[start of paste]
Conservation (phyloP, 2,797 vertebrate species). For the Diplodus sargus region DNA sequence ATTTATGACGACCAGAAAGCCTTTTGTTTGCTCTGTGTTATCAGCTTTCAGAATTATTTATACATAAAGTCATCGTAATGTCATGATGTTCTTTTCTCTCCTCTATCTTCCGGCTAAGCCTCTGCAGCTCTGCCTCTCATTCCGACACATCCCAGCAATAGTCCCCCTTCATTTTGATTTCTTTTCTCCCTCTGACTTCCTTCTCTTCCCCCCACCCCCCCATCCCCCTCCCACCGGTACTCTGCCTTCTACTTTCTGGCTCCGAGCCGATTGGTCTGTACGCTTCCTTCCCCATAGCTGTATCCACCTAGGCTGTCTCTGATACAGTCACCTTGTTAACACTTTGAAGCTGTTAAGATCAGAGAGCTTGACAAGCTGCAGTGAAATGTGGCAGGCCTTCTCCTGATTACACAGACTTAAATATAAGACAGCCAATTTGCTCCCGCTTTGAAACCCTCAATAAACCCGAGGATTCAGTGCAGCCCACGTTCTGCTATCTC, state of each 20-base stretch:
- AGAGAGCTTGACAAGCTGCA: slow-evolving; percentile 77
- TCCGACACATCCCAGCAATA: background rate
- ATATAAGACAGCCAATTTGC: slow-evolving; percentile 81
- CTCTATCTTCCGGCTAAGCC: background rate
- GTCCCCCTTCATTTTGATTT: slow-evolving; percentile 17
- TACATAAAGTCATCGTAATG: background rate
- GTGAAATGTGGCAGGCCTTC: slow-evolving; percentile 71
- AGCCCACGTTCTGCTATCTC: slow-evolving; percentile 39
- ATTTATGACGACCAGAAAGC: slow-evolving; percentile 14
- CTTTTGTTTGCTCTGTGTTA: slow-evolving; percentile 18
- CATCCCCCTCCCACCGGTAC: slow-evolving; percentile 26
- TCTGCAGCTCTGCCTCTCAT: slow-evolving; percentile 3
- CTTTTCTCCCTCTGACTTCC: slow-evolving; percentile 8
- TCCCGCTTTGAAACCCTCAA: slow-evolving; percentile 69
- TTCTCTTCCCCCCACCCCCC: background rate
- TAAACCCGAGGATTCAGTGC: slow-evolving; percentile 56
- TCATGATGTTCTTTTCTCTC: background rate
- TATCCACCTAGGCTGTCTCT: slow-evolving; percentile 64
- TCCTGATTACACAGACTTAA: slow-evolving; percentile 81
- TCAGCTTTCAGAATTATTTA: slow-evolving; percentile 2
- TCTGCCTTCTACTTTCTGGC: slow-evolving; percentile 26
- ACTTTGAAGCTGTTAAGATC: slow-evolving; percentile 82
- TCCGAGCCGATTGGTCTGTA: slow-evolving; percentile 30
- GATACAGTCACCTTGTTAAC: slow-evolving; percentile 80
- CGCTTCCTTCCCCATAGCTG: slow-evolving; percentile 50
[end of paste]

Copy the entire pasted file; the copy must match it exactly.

Conservation (phyloP, 2,797 vertebrate species). For the Diplodus sargus region DNA sequence ATTTATGACGACCAGAAAGCCTTTTGTTTGCTCTGTGTTATCAGCTTTCAGAATTATTTATACATAAAGTCATCGTAATGTCATGATGTTCTTTTCTCTCCTCTATCTTCCGGCTAAGCCTCTGCAGCTCTGCCTCTCATTCCGACACATCCCAGCAATAGTCCCCCTTCATTTTGATTTCTTTTCTCCCTCTGACTTCCTTCTCTTCCCCCCACCCCCCCATCCCCCTCCCACCGGTACTCTGCCTTCTACTTTCTGGCTCCGAGCCGATTGGTCTGTACGCTTCCTTCCCCATAGCTGTATCCACCTAGGCTGTCTCTGATACAGTCACCTTGTTAACACTTTGAAGCTGTTAAGATCAGAGAGCTTGACAAGCTGCAGTGAAATGTGGCAGGCCTTCTCCTGATTACACAGACTTAAATATAAGACAGCCAATTTGCTCCCGCTTTGAAACCCTCAATAAACCCGAGGATTCAGTGCAGCCCACGTTCTGCTATCTC, state of each 20-base stretch:
- AGAGAGCTTGACAAGCTGCA: slow-evolving; percentile 77
- TCCGACACATCCCAGCAATA: background rate
- ATATAAGACAGCCAATTTGC: slow-evolving; percentile 81
- CTCTATCTTCCGGCTAAGCC: background rate
- GTCCCCCTTCATTTTGATTT: slow-evolving; percentile 17
- TACATAAAGTCATCGTAATG: background rate
- GTGAAATGTGGCAGGCCTTC: slow-evolving; percentile 71
- AGCCCACGTTCTGCTATCTC: slow-evolving; percentile 39
- ATTTATGACGACCAGAAAGC: slow-evolving; percentile 14
- CTTTTGTTTGCTCTGTGTTA: slow-evolving; percentile 18
- CATCCCCCTCCCACCGGTAC: slow-evolving; percentile 26
- TCTGCAGCTCTGCCTCTCAT: slow-evolving; percentile 3
- CTTTTCTCCCTCTGACTTCC: slow-evolving; percentile 8
- TCCCGCTTTGAAACCCTCAA: slow-evolving; percentile 69
- TTCTCTTCCCCCCACCCCCC: background rate
- TAAACCCGAGGATTCAGTGC: slow-evolving; percentile 56
- TCATGATGTTCTTTTCTCTC: background rate
- TATCCACCTAGGCTGTCTCT: slow-evolving; percentile 64
- TCCTGATTACACAGACTTAA: slow-evolving; percentile 81
- TCAGCTTTCAGAATTATTTA: slow-evolving; percentile 2
- TCTGCCTTCTACTTTCTGGC: slow-evolving; percentile 26
- ACTTTGAAGCTGTTAAGATC: slow-evolving; percentile 82
- TCCGAGCCGATTGGTCTGTA: slow-evolving; percentile 30
- GATACAGTCACCTTGTTAAC: slow-evolving; percentile 80
- CGCTTCCTTCCCCATAGCTG: slow-evolving; percentile 50